While legislators frequently attempt to place restrictions on truckers and their employers that would make drivers in Georgia safer, the trucking companies and they lobbyists they hire seem to be working to prevent potentially impactful changes from being implemented. So while some positive strides have been in recent years to keep people safer when sharing the road with trucks, there is a lot of room for improvement.
According to the Huffington Post, fatal truck accidents are on the rise after hitting a record-setting low during the recession in 2009. In fact, truck accident deaths rose more than 17 percent during that four-year period. In 2009, 3,380 people were killed in 2,983 separate crashes. In 2013, 3,964 people were killed in 3,541 accidents.
Some safety measures are in place that aim to keep drivers safer. For instance, truck drivers are required to take rest breaks and cannot exceed a certain number of hours on the road per week, and trucks are limited as to how big and how heavy they can be. However, lobbyists working for the trucking industry are working to institute measures that would:
- Allow trucking companies to hire inexperienced drivers as young as 18 years old
- Permit the length of double trailers to be extended from 28 feet to 33 feet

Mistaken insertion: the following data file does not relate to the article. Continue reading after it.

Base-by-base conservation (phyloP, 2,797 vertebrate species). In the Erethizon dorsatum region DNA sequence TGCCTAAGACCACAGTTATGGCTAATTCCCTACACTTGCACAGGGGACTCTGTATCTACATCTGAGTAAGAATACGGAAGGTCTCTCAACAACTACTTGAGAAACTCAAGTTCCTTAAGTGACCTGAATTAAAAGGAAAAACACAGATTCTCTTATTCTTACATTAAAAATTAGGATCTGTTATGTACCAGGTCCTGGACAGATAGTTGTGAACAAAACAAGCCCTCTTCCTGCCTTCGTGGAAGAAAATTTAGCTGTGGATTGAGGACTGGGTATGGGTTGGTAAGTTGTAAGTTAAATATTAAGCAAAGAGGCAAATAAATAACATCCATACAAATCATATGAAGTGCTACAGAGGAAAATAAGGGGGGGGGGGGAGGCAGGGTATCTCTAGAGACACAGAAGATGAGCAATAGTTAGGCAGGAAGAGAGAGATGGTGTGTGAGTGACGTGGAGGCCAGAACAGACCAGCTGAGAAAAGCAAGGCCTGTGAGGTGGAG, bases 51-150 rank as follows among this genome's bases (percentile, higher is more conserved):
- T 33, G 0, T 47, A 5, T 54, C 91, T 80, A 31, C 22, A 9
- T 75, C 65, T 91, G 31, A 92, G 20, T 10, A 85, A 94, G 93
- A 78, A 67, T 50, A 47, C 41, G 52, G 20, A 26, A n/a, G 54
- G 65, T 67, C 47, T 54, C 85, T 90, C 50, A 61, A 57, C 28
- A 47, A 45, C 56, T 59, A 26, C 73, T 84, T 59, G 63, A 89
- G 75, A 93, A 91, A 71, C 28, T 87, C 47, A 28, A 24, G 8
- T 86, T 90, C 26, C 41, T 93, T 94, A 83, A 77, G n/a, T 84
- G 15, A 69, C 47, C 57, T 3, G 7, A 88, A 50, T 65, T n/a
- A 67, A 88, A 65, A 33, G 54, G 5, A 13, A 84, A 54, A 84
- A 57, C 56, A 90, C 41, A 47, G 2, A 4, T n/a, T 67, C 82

- Increase the weight limit for big rigs to enable them to carry more than the current 80,000 pounds
- Let truck drivers have more leeway with their rest breaks and increase the weekly driving limit from 70 hours to 82 hours
Issues pertaining to driver fatigue are a particularly hot topic these days. According to Business Insurance Magazine, driver fatigue results in excess of 72,000 crashes each year. Therefore, efforts are being made to require truck drivers to be tested for sleep apnea. Sleep apnea causes a person to continuously stop and start breathing while they are sleeping at night and can cause severe fatigue during daytime hours. One study found that drivers are five times more likely to be in a crash if they suffer from sleep apnea. However, truckers oppose such testing as it is often costly and time consuming. Whether legislators will be successful in getting such a measure to passed remains to be seen.